Rappahannock County lawyer A. Burke Hertz was appointed by the Virgina legislature today to a vacant juvenile judgeship, marking the end of a controversial attempt by a Northern Virginia Democrat to name a Republican to the post.

Hertz, former Falls Church commissioner of revenue and a longtime figure in Northern Virginia Democratic politics, was selected by a 95-0 vote in the House Delegates and a 31-0 vote in the Senate.

He will replace William F. Moffett Jr. as the judge who presides over juvenile and domestic relations cases in the 20th judical district, which comprises portions of Loudoun, Fauquier and Rappahannock counties.

Amid strong criticisim from his party leadership Sen. Charles L. Waddell (D-Loudoun) had struggled unsuccessfully to place Republican Kenneth Rollins, the mayor of Leesburg, in the position. A subsequent attempt by Waddell to appoint Democrat George Martin, Leesburg's town attorney came to late to smooth the ruffled feathes of Democratic leaders.

Del. Earl E. Bell (D-Loudoun), one of three Democratic delegates who spearheaded the drive for Hertz, said today that Waddell was "pretty naive" to think he could win the appointment of a Republican judge in the Democrat-dominated state.

"You may be able to keep partisan politics out of it (judgeship selections) at home,"Bell said, "but you're never going to be able to do that in Richmond -- particularly when you've got a Republican governor who went around campaigning against every Democarat."

Rollins last year posed on election challenge to Bell and the other two Democratic delegates, David Brickley and Floyd Bagley. Bell said yesterday that Rollins Republican candidacy made him particularly unacceptable to the legislature's Democratic leadership.

"I kind of feel sorry for Charlie (Waddell)," Bell said, adding that the senator had damaged his political effectiveness in Richmond. "He should have known better."

Waddell, who had portrayed his judicial nominations as a protest against what he saw as an inequitable judgeship selection selections process, said today that "the people of that judicial district and the judiciary of Virginia were the real losers" in the legislature's decision to select Hertz.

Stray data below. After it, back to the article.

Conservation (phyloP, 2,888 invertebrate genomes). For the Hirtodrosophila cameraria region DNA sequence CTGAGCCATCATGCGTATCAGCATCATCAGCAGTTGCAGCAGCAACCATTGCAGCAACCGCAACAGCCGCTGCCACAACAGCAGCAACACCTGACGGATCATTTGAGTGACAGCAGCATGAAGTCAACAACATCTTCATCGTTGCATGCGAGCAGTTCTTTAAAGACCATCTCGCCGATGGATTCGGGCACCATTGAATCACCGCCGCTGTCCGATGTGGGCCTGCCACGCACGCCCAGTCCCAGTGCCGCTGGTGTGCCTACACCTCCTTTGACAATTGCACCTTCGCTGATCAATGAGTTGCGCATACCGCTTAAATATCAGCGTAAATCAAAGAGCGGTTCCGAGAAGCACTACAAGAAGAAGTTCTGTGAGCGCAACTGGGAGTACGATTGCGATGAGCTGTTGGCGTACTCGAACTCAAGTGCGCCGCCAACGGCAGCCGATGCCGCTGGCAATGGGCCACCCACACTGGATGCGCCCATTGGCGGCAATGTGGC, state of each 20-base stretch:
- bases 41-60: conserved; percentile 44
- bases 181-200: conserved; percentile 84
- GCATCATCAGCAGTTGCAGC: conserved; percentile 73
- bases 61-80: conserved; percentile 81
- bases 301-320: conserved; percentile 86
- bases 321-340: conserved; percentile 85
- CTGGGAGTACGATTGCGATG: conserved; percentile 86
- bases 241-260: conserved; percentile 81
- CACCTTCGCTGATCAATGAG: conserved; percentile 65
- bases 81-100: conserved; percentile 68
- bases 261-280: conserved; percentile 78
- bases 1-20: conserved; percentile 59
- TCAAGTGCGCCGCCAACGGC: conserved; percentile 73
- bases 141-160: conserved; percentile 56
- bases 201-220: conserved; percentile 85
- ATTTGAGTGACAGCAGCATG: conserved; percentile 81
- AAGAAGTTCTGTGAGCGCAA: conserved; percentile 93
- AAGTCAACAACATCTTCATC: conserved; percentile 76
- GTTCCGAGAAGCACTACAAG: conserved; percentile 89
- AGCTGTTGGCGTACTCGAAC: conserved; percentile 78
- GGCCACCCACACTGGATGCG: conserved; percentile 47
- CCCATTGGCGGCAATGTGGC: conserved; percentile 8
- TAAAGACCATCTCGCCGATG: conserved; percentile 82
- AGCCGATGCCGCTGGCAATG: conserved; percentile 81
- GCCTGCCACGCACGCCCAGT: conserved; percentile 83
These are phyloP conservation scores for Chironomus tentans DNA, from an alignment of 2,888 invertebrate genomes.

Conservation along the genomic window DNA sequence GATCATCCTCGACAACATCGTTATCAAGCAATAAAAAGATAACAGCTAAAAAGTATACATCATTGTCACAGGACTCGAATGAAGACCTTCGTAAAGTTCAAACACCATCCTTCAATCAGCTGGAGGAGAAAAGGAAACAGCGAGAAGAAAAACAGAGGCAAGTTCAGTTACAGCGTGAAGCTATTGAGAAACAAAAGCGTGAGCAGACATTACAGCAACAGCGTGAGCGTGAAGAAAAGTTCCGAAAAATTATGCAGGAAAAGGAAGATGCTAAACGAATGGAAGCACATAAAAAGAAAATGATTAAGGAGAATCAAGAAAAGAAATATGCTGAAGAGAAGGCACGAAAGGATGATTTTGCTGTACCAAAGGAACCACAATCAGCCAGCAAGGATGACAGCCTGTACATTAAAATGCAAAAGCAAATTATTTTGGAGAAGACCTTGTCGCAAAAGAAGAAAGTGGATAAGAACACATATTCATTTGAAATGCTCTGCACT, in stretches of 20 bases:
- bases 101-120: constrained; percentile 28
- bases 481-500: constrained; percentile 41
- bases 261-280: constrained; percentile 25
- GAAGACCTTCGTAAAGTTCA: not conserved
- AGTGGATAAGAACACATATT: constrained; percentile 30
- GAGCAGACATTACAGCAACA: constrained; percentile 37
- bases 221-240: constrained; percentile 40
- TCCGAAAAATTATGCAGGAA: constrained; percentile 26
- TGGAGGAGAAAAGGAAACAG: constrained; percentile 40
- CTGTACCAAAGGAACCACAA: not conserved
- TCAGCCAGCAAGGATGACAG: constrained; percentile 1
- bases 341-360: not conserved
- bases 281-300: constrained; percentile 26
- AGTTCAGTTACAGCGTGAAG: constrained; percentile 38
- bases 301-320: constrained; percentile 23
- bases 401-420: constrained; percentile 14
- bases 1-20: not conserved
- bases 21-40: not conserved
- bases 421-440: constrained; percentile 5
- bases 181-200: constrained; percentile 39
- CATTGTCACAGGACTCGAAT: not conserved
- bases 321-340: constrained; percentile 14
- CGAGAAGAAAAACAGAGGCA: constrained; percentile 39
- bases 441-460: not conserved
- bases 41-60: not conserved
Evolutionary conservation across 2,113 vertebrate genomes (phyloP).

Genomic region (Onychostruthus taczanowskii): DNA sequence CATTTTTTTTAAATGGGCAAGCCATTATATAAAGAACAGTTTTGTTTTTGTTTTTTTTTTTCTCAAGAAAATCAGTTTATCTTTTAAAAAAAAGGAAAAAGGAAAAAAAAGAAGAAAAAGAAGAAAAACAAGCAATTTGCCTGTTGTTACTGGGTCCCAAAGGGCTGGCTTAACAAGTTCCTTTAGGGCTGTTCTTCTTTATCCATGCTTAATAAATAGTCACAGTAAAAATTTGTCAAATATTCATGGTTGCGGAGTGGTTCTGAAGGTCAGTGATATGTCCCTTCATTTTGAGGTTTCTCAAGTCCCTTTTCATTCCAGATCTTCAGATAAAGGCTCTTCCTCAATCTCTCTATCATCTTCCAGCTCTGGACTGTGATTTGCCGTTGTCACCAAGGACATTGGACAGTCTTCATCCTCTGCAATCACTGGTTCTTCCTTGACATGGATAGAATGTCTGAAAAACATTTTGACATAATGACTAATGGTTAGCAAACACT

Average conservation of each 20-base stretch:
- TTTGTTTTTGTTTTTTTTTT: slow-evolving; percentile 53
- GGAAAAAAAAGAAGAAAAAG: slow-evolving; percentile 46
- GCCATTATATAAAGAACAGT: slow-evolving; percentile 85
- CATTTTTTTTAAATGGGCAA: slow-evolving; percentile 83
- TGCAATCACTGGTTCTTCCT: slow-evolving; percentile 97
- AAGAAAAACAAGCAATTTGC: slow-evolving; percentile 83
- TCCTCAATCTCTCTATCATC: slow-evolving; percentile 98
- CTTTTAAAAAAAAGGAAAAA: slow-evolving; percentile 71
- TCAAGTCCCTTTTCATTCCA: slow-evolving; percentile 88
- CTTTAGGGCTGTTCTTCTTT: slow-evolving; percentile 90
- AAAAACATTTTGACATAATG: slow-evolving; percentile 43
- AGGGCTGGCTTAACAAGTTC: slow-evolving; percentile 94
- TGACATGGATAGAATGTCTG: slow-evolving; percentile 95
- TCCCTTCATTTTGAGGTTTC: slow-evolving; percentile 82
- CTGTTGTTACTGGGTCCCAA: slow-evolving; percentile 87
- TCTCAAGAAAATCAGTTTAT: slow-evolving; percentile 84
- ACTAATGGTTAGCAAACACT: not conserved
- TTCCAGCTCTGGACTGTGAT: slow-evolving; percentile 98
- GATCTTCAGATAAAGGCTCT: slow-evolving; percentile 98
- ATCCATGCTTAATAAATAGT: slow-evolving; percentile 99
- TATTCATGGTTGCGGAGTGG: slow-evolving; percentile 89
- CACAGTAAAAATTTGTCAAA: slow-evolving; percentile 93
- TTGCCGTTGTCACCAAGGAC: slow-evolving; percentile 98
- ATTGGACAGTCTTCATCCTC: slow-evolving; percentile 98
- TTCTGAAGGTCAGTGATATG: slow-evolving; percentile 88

He contended that Hertz has not adequately demonstrated his qualifications in the area of juvenile law. Wadell has also argued that the judge for the 20th judicial district should be a resident of Loudoun County, which he said generates about 80 percent of its caseload. Rappahannock County produces only about five percent of the district's work, Waddell said.

Hertz, 59, is a distant relative of Virginia House Majority Leader Thomas W. Moss Jr. A 28-year resident of Falls Church, Hertz was that city's commissioner of revenue for 24 years and also served as a chariman of the Falls Church Democratic Committee. He has also held positions on the Virginia State Democratic Central committee and the 10th District Democratic Committee.

Hertz moved to Flint Hill in Rappahannock County four years ago and maintains law offices in Falls Church and Washington, Va. He will assume the $42,000-a-year position on Feb. 1.

Among other judges selected by the legislature yesterday was Richard t. Horan of Springfield, who was named to a six-year term as a general district judge in Fairfax County. Horan's brother, Robert F. Horan, was recently reelected as chief prosecutor in the county.

Robert Horan said today he saw "no ethical problem at all" with his brother's selection and said he would not appear personally before his brother in his role as country prosecutor.

Barbara M. Ardis of Fairfax City and Johanna M. L. Fitzpatrick of Great Falls also became the first full-time women judges ever selected by the General Assembly to serve in Fairfax County. Both will begin six-year terms on Feb. 1.

Ardis was named to the position of general district court judge, and Fitzpartick will serve as a juvenile and domestic relations judge.